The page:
A new paper published by SHINE researchers investigates human flourishing in five culturally distinct populations. In this study we present two measures of human flourishing with psychometric support for their application to culturally distinct populations. Comparisons were made between states of human flourishing in Cambodia, China, Mexico, Sri Lanka, and United States. Although both measures have been shown to have satisfactory psychometic properties in the working adults population in the US they had never been tested empirically in the culturally distinct populattions, which, due to differences in cultural norms about ideal emotional states, may be source of systematic variations in reported levels of well-being. This paper fills this gap.
With the exception of happiness and life satisfaction, respondents in the US, despite enjoying the highest financial and material stability, scored the lowest in all other domains of human flourishing. Respondents in China excelled in close social relationship and health domains. In addition to life satisfaction and happiness, character and virtue were relatively high in Cambodia. Respondents in Mexico, despite having the lowest scores in financial and material stability, had the greatest meaning and purpose to their lives. Respondents in Sri Lanka were the least happy and satisfied with life.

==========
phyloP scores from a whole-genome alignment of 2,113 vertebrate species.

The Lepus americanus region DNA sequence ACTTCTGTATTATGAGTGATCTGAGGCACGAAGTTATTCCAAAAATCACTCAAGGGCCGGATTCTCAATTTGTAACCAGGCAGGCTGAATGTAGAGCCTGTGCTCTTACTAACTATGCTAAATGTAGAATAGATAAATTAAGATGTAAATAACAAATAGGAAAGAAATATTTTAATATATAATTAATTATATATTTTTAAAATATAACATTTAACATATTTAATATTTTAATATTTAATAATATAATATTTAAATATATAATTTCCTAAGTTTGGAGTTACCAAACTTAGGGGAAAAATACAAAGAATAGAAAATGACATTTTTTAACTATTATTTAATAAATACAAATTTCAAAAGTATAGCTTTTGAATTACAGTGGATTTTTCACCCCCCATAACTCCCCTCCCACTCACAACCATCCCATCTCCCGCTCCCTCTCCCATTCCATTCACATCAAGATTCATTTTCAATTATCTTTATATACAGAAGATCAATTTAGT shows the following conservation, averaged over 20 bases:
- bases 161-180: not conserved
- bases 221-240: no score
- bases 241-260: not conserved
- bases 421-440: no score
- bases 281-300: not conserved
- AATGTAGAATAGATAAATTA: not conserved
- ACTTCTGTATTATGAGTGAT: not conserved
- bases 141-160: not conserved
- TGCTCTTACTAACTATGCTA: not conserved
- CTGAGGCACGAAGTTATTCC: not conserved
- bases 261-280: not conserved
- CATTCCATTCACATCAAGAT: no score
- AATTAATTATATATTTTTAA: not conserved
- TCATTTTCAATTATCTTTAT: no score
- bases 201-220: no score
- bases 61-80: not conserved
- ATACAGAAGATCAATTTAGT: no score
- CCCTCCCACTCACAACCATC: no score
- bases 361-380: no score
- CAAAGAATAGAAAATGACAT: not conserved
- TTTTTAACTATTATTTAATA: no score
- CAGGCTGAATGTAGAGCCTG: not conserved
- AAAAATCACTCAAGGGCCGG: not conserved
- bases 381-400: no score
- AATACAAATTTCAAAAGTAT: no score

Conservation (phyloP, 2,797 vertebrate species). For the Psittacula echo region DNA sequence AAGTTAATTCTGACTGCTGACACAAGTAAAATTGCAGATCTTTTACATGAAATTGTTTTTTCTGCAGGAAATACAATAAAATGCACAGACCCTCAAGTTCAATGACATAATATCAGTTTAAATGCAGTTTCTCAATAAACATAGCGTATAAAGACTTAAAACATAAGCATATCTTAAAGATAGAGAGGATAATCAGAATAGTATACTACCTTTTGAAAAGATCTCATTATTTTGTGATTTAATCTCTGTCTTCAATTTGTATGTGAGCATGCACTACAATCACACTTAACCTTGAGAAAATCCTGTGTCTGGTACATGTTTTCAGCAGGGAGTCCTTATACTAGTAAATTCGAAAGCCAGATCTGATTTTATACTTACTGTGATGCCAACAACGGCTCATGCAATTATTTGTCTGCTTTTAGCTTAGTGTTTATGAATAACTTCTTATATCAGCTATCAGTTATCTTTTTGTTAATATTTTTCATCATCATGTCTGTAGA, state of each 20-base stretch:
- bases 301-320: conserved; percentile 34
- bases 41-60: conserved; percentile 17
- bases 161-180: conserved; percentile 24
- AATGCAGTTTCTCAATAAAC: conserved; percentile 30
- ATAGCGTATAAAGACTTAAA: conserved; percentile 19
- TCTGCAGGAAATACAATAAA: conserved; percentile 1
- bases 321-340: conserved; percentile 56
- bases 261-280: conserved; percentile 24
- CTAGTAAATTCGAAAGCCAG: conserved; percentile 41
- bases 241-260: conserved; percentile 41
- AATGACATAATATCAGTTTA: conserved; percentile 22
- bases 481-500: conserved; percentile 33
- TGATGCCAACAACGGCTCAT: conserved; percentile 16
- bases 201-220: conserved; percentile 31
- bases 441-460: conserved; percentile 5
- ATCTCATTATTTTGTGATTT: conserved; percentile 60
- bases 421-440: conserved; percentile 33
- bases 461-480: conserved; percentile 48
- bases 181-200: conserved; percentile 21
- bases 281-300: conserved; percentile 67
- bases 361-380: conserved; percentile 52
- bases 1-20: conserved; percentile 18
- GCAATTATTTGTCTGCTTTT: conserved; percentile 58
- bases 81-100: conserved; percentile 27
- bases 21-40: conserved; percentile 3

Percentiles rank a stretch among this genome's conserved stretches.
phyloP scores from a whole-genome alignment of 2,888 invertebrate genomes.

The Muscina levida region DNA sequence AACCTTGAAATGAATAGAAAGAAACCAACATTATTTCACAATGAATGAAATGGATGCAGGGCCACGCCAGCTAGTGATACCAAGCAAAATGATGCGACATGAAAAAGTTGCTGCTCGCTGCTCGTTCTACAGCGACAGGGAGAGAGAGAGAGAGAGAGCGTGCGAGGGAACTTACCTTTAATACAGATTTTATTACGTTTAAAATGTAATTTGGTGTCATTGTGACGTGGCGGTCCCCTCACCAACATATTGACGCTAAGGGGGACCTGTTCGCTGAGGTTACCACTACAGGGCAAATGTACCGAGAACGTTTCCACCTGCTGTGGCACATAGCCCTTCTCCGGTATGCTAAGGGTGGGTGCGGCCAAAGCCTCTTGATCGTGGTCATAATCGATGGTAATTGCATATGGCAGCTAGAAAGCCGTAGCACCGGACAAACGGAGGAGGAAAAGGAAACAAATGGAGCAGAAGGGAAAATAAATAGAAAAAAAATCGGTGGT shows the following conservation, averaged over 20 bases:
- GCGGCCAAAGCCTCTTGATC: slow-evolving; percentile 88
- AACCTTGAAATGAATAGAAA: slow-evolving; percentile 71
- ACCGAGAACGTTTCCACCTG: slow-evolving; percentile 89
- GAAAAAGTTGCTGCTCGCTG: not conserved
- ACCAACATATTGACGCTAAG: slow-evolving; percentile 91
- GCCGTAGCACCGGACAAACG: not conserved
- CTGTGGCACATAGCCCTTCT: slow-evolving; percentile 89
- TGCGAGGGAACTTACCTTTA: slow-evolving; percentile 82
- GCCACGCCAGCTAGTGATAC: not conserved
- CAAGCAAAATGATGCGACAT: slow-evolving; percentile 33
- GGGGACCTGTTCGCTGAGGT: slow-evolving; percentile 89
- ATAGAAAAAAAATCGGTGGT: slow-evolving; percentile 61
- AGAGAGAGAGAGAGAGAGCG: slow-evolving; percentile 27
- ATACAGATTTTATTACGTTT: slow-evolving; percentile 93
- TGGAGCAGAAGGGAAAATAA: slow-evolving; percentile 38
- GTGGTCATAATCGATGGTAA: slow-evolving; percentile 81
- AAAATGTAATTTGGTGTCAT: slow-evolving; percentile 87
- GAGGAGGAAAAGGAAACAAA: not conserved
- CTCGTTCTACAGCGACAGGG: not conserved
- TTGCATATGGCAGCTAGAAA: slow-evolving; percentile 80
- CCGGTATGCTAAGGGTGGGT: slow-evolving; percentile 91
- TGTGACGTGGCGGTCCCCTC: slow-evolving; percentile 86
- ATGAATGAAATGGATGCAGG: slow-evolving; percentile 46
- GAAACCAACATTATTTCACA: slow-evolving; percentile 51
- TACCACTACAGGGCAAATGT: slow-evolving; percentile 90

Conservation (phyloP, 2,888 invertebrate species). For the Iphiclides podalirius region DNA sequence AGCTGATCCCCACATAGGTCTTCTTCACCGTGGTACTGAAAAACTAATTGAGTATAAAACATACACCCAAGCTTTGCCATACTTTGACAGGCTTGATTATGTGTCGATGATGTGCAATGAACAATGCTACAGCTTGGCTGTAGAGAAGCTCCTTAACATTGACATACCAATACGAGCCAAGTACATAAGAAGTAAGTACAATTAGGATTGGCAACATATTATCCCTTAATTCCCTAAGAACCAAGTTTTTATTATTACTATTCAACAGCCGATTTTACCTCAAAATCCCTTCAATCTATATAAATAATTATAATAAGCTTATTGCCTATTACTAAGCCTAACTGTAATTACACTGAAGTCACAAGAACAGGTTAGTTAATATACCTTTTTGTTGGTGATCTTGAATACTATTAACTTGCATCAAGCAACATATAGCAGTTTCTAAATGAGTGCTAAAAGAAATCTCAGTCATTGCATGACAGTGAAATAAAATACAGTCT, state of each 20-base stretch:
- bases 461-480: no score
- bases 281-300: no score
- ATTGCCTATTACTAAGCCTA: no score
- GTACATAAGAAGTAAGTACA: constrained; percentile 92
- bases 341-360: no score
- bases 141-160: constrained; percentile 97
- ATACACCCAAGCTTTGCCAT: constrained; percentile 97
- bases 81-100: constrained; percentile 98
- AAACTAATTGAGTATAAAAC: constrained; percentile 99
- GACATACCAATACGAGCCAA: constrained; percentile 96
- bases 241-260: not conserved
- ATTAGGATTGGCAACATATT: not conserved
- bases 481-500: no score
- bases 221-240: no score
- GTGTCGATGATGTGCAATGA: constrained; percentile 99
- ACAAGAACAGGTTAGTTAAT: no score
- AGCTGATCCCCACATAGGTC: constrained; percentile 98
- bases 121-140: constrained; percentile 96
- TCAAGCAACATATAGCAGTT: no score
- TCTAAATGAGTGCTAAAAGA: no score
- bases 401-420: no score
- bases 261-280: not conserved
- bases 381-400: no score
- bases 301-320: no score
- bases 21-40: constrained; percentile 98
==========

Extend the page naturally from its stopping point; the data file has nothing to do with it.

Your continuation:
The researchers concluded that measurement of human flourishing – the ability of humans to thrive – has potential to inform policy and personal reflection, to guide design of interventions and to monitor societal well-being. The researchrs believe that the Flourish Index and the Secure Flourish Index will be valuable tools for these objectives. Their psychometric properties recommend their suitability as measurement instruments. Offering unique evaluations for Sri Lanka and Cambodia, findings from this study enrich our knowledge about how humanity flourishes.